Being a divorced parent means constantly being pulled in different directions. On the one hand, there’s the instinct to distance yourself from the person who betrayed you. But on the other hand there’s the instinct to protect your child, and that means nurturing and supporting her relationship with two parents. And you’ve got to feel sorry for the new guy, because he’s the one paying the price for all the shenanigans the old guy got up to – and he has to hide under the bed on a semi-regular basis.

All this is bad. But today, I think I hit the nadir of divorced parenting. In a moment of what can only be described as emotional Armageddon, I downloaded a Miley Cyrus track on iTunes. I know. Where will it all end?

All I’ll say is, if you ever catch me with Celine Dion on my iPod, it’s time to stage an intervention.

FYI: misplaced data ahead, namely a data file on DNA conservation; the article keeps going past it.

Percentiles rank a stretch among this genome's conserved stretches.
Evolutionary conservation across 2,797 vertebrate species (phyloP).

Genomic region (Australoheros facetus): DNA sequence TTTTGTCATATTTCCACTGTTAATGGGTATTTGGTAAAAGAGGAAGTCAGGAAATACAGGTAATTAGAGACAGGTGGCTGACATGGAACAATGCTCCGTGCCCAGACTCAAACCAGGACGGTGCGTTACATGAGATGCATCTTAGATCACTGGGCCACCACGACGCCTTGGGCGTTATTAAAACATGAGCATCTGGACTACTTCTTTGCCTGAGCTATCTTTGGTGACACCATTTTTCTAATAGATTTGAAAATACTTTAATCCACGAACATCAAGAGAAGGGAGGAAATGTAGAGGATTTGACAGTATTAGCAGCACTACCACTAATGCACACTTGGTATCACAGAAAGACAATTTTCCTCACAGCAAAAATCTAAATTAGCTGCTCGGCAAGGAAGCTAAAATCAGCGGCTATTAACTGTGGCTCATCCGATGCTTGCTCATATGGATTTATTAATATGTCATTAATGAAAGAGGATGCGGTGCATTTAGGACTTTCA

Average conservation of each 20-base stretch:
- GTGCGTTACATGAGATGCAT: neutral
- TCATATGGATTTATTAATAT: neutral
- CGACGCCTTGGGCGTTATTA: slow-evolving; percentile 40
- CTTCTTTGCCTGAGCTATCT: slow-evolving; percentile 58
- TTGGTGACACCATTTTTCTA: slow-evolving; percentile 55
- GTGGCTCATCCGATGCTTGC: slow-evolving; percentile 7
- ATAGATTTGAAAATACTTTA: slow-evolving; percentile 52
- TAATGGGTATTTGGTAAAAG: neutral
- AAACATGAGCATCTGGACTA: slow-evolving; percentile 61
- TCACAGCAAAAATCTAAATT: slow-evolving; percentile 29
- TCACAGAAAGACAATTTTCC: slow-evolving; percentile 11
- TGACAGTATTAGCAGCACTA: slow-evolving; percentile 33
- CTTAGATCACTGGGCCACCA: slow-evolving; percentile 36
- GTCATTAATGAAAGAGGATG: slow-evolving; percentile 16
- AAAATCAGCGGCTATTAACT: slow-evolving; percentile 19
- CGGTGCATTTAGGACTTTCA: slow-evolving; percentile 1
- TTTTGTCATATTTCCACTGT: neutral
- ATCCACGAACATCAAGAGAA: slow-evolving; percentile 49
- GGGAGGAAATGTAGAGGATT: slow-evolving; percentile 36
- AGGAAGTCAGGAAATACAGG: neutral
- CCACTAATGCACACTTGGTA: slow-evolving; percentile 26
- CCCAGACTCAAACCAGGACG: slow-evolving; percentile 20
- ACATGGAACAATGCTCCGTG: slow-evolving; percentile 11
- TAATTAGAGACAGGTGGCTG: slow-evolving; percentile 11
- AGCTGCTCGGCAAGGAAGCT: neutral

About 

Sally is a full-time blogger and founder of the Tots100, Trips100, Foodies100 and HIBS100 communities, along with the MAD Blog Awards. She spends a bit too much time on the Internet. She’s also a very happy Mum to Flea, the world’s coolest ten year old.

16 Comments

  1. 29th September 2009 / 10:39 am

    “I’m not a perfect parent. I forget stuff. A lot. We’re always late.”
    – You don’t need to be a single parent for that. 🙂
    I know some excellent single mothers, and some “interesting” married mothers. I think children are best off in a loving home. Which you obviously provide.

  2. Just a Mum
    29th September 2009 / 11:47 am

    It sounds as though you balance a lot, but I think all parents do to some extent – like you say, it’s just different parenting and I think we’re often too quick to label something inferior or harder because it’s different to the norm.